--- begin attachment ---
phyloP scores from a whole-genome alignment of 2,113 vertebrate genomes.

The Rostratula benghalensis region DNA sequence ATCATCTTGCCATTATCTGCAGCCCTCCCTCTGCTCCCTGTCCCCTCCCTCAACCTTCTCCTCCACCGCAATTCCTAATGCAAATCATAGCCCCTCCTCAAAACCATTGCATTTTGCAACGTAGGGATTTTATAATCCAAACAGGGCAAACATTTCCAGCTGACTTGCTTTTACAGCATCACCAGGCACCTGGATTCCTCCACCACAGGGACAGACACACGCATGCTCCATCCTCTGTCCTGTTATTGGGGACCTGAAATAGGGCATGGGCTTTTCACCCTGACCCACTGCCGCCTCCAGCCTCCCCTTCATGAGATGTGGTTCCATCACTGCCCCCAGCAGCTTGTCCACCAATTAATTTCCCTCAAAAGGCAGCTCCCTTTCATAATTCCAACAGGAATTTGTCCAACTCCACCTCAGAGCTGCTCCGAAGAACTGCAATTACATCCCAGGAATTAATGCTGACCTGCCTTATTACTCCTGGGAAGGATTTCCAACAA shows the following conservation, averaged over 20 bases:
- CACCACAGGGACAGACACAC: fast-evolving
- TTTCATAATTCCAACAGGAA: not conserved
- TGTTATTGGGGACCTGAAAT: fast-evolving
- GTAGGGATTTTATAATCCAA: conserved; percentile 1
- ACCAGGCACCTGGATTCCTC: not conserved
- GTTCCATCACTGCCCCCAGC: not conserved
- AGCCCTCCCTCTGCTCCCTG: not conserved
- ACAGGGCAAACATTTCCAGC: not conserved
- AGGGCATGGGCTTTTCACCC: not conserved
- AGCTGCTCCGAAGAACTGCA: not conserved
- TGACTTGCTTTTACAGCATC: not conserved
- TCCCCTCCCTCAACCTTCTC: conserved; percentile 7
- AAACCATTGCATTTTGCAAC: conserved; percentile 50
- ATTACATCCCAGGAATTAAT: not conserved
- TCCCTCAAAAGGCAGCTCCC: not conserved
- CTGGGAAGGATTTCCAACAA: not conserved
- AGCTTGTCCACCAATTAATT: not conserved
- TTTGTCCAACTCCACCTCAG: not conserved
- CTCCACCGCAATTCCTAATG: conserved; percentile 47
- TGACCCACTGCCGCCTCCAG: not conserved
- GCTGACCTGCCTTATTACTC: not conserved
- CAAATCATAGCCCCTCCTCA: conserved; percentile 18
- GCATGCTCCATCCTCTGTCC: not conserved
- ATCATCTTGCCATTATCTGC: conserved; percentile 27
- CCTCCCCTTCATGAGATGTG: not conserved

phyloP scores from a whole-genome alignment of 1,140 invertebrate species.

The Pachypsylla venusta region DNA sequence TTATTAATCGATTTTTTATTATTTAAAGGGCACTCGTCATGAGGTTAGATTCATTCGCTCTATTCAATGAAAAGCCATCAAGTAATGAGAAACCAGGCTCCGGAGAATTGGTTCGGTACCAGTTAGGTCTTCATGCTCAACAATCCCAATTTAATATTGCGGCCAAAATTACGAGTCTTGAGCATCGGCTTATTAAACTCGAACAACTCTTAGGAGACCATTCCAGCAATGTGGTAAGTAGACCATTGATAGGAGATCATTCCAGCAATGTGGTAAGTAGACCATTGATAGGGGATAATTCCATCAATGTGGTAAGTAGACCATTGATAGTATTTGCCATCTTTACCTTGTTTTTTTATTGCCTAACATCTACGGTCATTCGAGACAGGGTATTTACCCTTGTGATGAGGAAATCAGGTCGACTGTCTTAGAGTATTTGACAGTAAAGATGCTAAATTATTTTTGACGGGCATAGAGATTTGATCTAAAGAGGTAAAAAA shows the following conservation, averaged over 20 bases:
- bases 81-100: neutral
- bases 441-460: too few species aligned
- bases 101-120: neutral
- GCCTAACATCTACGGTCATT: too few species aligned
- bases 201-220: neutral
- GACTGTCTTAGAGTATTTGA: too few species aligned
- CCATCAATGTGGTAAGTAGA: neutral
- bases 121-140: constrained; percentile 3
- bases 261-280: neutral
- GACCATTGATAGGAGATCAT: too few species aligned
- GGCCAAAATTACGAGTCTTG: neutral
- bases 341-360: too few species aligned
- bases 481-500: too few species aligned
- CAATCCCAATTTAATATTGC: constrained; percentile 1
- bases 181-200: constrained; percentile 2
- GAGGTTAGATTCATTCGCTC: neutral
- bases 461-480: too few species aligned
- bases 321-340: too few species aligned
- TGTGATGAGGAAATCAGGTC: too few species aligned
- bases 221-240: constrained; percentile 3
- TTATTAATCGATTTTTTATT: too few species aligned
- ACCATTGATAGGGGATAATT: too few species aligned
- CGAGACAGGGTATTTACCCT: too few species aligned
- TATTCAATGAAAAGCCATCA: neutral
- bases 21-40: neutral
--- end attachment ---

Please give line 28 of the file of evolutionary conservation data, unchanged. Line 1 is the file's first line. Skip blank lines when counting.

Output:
phyloP scores from a whole-genome alignment of 1,140 invertebrate species.